|Elfquest: Wolfrider. Written by Christie Marx and Wendy Pini. Illustrated by Wendy Pini and Jeff Zugale. Poughkeepsie, NY: Warp Graphics, 1999. 1v. (unpaged). (Elfquest Reader's Collection, Book 9a). $11.95. ISBN 0-936861-67-3.|
A human hunting party kills a mother wolf and her cubs, taking one alive to serve the new young Shaman who will be anointed this night. In retaliation, Bearclaw waits until the humans have drunk themselves into a stupor, then sneaks into their camp and tries to terrify the young Shaman by dressing up in their sacred bearskin. But though he retrieves the wolf cub and escapes, Bearclaw has again only made the humans angrier. They renew their vow to kill the elves.
Several years pass. The humans stubbornly remain in the elves' wood despite their tricks. By hiding in the shadows near the humans, the elves pick up the humans' tongue, hoping to someday reason with them. However, Woodrue has his eye put out by men (thus becoming One-Eye), and soon afterwards, Crescent (Strongbow and Moonshade's daughter) is brutally murdered. Restraining the hysterical Strongbow from rushing to the attack, Bearclaw goes alone to the humans' camp and kills the old Shaman as he enters the forest. Joyleaf is furious with Bearclaw for making things worse, and in a rage he rushes to the trolls underground lair and drinks himself into a stupor.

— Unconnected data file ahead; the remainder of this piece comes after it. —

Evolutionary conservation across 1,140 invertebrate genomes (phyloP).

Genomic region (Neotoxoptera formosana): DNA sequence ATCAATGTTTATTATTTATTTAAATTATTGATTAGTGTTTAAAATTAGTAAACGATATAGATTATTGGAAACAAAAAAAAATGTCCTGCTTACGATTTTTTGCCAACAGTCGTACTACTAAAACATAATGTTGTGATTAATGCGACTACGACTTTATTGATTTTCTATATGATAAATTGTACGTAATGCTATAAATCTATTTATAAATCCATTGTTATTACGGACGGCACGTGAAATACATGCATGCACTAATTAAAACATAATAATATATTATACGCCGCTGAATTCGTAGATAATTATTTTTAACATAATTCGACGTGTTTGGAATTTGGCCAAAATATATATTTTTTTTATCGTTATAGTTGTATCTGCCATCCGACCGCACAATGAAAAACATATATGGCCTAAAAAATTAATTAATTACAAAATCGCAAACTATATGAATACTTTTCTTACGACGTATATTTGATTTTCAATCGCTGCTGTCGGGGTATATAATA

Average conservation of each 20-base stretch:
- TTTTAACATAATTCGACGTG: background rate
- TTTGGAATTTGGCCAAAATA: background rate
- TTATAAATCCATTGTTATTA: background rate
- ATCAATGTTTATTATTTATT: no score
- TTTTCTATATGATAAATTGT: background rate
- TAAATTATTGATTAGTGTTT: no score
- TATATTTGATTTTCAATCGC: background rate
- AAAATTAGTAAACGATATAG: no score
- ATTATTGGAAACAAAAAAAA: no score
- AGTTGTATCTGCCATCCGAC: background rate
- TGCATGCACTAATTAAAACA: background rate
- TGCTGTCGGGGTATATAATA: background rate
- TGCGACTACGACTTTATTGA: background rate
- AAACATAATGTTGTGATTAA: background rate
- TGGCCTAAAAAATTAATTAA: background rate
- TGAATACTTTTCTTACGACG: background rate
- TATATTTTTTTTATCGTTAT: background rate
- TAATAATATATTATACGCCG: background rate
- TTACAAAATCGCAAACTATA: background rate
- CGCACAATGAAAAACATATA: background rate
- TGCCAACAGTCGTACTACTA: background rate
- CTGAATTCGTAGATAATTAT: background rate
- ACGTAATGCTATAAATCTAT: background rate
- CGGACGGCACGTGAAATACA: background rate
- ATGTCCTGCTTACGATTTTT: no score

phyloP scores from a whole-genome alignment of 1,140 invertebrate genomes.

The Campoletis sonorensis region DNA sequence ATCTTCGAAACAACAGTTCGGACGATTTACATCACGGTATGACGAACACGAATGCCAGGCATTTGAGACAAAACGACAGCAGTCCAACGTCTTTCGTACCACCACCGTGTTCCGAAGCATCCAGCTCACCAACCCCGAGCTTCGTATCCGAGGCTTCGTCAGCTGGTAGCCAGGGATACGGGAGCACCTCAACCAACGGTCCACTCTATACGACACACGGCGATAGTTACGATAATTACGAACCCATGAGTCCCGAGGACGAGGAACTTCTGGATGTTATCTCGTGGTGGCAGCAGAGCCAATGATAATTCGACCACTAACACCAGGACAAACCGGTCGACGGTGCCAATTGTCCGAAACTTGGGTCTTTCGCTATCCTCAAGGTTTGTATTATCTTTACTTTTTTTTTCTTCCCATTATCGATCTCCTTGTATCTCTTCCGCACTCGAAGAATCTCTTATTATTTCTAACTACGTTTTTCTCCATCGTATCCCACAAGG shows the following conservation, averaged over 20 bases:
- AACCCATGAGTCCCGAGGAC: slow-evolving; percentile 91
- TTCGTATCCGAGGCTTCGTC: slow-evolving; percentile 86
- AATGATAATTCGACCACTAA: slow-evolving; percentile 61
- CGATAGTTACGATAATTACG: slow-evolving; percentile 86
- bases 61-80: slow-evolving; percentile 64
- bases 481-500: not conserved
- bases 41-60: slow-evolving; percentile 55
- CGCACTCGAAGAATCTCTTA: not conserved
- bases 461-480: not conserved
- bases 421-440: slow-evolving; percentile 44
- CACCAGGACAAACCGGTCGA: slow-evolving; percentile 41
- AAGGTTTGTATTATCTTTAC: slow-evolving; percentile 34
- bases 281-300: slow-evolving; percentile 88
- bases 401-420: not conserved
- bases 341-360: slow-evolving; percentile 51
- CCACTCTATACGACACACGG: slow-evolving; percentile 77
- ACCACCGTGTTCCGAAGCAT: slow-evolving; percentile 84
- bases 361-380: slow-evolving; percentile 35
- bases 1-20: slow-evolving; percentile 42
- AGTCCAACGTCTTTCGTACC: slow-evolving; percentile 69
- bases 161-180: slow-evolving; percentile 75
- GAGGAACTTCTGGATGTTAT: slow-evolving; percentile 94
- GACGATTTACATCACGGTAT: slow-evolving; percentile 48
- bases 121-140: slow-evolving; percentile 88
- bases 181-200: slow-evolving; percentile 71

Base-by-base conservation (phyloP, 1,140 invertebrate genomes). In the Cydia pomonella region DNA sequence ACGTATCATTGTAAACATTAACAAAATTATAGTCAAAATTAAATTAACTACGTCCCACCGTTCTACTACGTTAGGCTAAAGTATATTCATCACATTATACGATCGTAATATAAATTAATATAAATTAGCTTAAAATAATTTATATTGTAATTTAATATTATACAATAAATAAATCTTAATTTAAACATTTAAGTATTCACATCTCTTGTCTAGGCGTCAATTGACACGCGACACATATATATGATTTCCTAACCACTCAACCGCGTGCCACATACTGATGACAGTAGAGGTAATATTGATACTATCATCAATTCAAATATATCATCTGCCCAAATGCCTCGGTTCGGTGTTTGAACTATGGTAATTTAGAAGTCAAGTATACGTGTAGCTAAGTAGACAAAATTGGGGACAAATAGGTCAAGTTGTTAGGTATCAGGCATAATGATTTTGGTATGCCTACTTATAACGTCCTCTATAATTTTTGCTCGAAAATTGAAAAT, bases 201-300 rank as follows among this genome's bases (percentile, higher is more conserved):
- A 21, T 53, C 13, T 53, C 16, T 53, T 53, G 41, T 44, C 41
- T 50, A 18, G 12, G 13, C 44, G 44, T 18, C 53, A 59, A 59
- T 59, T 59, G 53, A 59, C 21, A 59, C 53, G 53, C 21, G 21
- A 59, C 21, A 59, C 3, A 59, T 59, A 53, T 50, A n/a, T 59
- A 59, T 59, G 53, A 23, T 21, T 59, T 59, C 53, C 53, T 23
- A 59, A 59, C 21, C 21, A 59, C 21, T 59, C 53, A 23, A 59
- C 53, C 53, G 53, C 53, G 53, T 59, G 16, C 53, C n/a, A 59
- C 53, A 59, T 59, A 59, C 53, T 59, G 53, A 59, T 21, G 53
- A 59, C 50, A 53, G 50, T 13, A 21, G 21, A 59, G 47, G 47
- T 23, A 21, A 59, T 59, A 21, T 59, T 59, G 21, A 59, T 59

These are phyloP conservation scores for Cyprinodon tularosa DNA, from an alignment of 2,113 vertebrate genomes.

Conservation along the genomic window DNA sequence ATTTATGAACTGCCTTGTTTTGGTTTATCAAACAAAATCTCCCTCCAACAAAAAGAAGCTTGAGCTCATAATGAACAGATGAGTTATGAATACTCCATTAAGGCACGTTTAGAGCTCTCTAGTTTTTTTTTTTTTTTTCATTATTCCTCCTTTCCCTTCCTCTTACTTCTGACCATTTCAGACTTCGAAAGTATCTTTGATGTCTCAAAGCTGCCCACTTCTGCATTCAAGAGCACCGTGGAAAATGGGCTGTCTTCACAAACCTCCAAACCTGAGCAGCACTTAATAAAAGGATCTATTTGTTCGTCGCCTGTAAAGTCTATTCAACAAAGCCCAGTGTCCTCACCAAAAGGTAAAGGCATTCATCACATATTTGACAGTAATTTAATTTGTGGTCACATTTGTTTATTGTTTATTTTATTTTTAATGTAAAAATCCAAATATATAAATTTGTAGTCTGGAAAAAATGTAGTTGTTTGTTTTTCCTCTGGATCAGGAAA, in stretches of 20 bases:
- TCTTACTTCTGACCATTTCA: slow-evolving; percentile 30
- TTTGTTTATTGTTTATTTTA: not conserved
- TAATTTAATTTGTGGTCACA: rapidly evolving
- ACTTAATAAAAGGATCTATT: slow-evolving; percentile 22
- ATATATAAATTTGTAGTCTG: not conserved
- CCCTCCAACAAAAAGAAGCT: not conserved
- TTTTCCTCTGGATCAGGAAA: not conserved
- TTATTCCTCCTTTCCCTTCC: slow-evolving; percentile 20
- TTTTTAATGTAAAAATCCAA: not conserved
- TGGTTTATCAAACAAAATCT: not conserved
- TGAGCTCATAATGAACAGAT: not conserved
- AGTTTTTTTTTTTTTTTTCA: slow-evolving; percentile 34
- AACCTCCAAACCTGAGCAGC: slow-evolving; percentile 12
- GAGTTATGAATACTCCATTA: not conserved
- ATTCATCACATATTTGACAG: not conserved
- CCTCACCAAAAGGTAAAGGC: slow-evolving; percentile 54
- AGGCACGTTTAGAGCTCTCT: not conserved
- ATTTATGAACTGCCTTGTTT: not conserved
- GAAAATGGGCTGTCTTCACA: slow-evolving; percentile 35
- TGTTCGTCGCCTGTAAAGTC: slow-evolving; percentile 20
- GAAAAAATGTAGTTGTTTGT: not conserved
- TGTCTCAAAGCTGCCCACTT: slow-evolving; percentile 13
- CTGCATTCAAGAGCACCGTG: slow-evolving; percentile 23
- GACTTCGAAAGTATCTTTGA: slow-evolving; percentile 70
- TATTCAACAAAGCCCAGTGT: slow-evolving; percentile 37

Things get even worse for Bearclaw when the humans leave poisoned meat around, and his beloved wolf-friend Snapper dies as a result. Joyleaf manages to catch him before he runs off to seek revenge; over the objections of Strongbow, she ties Bearclaw up and tries to talk sense into his head--pointing out that when he rushes "headlong and heedless into danger, you forget tribe and kin and act only on your own selfish desires." Freed, Bearclaw looks for a sign from the High Ones about what to do, and a jet-black wolf appears. They bond instantly, and Bearclaw takes him as a sign to continue the fight with the humans. The elves (usually Bearclaw and Strongbow) embark on a series of raids, forcing the humans' hunters to range farther and farther to find food.
The young Shaman, sensing a "loss of spirit" among his people, begins to train young boys in demon-hating, and the elves Shale and Eyes-High die as a result, though the babe Skywise is rescued. Bearclaw is also losing spirit and spends more and more time with the trolls, gaming and drinking. Returning from one of these forays, he is confronted by Joyleaf, who accuses him of abandoning the tribe. He hits her, and she refuses to either talk or sleep with hm any longer. Their feud lasts for a long time, until he commands her to fight bear with him. When he trips while outrunning the bear, Joyleaf forgets her anger and kills the bear to save her lifemate. Their bonds renewed, they feel the pull of Recognition, and their subsequent union produces Cutter.